As trusted skincare experts, dermatologists owe it to patients to know about cosmeceuticals, says Wendy E. Roberts, M.D., Women's Dermatologic Society president.
Rancho Mirage, Calif. - As trusted skincare experts, dermatologists owe it to patients to know about cosmeceuticals, says Wendy E. Roberts, M.D., F.A.A.D., Women's Dermatologic Society (WDS) president.
"We are the No. 1 experts in cosmeceuticals because we are the No. 1 experts in skin, hair and nails," Dr. Roberts says. "The skin is our specialty, our turf, our foray; therefore, in my opinion, we need to know everything that encompasses skin."
The connection of "everything related to skin" is best exemplified by dermatologists' training in identifying the skin signs of systemic disease. Dermatologists have a similar opportunity to heighten their awareness about how skin components are impacted by chemicals - chemicals being cosmeceuticals, according to Dr. Roberts.
Dr. Roberts, who has a medical and cosmetic dermatology practice in Rancho Mirage, Calif., says that the selling of cosmeceuticals is unrelated to the knowledge of cosmeceuticals.
Even dermatologists who do not sell products in their practices should be able to expertly answer patients' questions about the products, she says, and should also know how the products their patients are using might be affecting patients' skin.
Building a knowledge base
Dermatologists have a built-in understanding of the importance of vehicles in prescription medications - choosing among creams and ointments, for example.
Dr. Roberts explains that many of the inactive ingredients in cosmeceuticals are the same ingredients found in some prescription topicals.
"We have an understanding of base and vehicle. The understanding of the inactive is a bridge to understanding the active," she says.
To learn more, dermatologists should turn to the literature, focusing on review articles about different cosmeceuticals, according to Dr. Roberts. "Be up to date," she says.
The aim is to understand the families of cosmeceuticals, including retinoids, peptides, etc.; then, grasp which are agents for redness, hyperpigmentation, collagen stimulation, antioxidants and more, Dr. Roberts explains.
Another great resource for practicing dermatologists is the professional meeting.
"All the meetings have updates about cosmeceuticals, because so many of us want to improve our knowledge about them," she says.
Tapping the literature and professional meetings only goes so far, according to Dr. Roberts.
Dermatologists should also be aware of what their patients are exposed to at local drug stores and other shops.
That means going into the local stores, she says, looking on the shelves and finding out what the products do and do not offer.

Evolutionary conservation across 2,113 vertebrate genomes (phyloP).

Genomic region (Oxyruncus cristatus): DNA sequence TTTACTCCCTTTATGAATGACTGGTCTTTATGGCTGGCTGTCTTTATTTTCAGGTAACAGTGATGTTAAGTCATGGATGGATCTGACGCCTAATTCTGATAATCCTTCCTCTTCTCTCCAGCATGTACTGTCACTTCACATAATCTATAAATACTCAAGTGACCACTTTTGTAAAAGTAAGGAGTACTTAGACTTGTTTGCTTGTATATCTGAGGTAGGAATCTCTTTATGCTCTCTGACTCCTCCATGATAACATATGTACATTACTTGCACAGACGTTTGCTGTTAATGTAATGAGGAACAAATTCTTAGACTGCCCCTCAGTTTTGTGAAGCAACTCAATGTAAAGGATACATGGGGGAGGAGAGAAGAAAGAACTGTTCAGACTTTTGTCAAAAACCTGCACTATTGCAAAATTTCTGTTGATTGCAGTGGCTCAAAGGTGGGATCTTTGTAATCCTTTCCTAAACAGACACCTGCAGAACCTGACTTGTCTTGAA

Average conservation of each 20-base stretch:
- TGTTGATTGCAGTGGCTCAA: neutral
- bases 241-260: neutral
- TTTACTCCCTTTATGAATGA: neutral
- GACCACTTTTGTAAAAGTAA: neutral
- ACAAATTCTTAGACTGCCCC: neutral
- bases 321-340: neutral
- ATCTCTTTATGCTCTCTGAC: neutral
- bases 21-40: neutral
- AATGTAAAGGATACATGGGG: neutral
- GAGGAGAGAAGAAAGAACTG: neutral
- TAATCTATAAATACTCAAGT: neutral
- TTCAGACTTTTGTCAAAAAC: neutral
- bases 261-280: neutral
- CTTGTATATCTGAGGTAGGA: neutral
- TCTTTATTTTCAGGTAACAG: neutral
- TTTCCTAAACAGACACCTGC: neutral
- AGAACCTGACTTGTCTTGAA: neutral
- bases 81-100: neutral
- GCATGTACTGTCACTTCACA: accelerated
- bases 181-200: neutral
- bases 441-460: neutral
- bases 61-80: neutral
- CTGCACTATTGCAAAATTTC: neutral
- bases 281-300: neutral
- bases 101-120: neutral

Armed with product and manufacturer names, dermatologists can do their own research using Web-based search engines, such as Google, Web MD and medical databases, and by asking the companies to provide clinical studies.
Part of what you do
Dr. Roberts asks her patients to bring the cosmeceuticals they use to their visits, and she records the products in the patients' charts.
"I like to see what patients are using and involve myself in their decision-making," she says. "Why? Because we have a real opportunity to give guidance to patients in terms of what has science and what does not."
Dr. Roberts says she finds that some of the products patients use on their skin do more harm than good - actually causing their skin problems.
"It is a vicious cycle of poor skincare that can lead to a skin problem. This is just basic information but, sometimes, we are so sophisticated as dermatologists that we forget to look at the obvious," she says.
Cover the basics
Dermatologists would be hard-pressed to keep up with all of the changes in the evolving cosmeceutical industry, according to Dr. Roberts. But they can become familiar with basic cosmeceutical vehicles and ingredients.
"I find it all extremely interesting," Dr. Roberts says. "It really involves a lot of detail. A lot of these products have interesting histories."
For dermatologists who become cosmeceutical experts, the benefits include better and more expansive patient care.
"Patients like it when their dermatologists know what they are talking about. And we are supposed to know everything about the skin," she says. "People tend to avoid experts who say, 'I do not know anything about that.'" DT
Disclosure: Dr. Roberts is a consultant for Allergan, BioForm Medical and Sanofi-Aventis/Dermik. She is on the advisory board for Cosmetic Bootcamp and OrthoDermatologics, and is an investigator for L'Oréal/La Roche-Posay.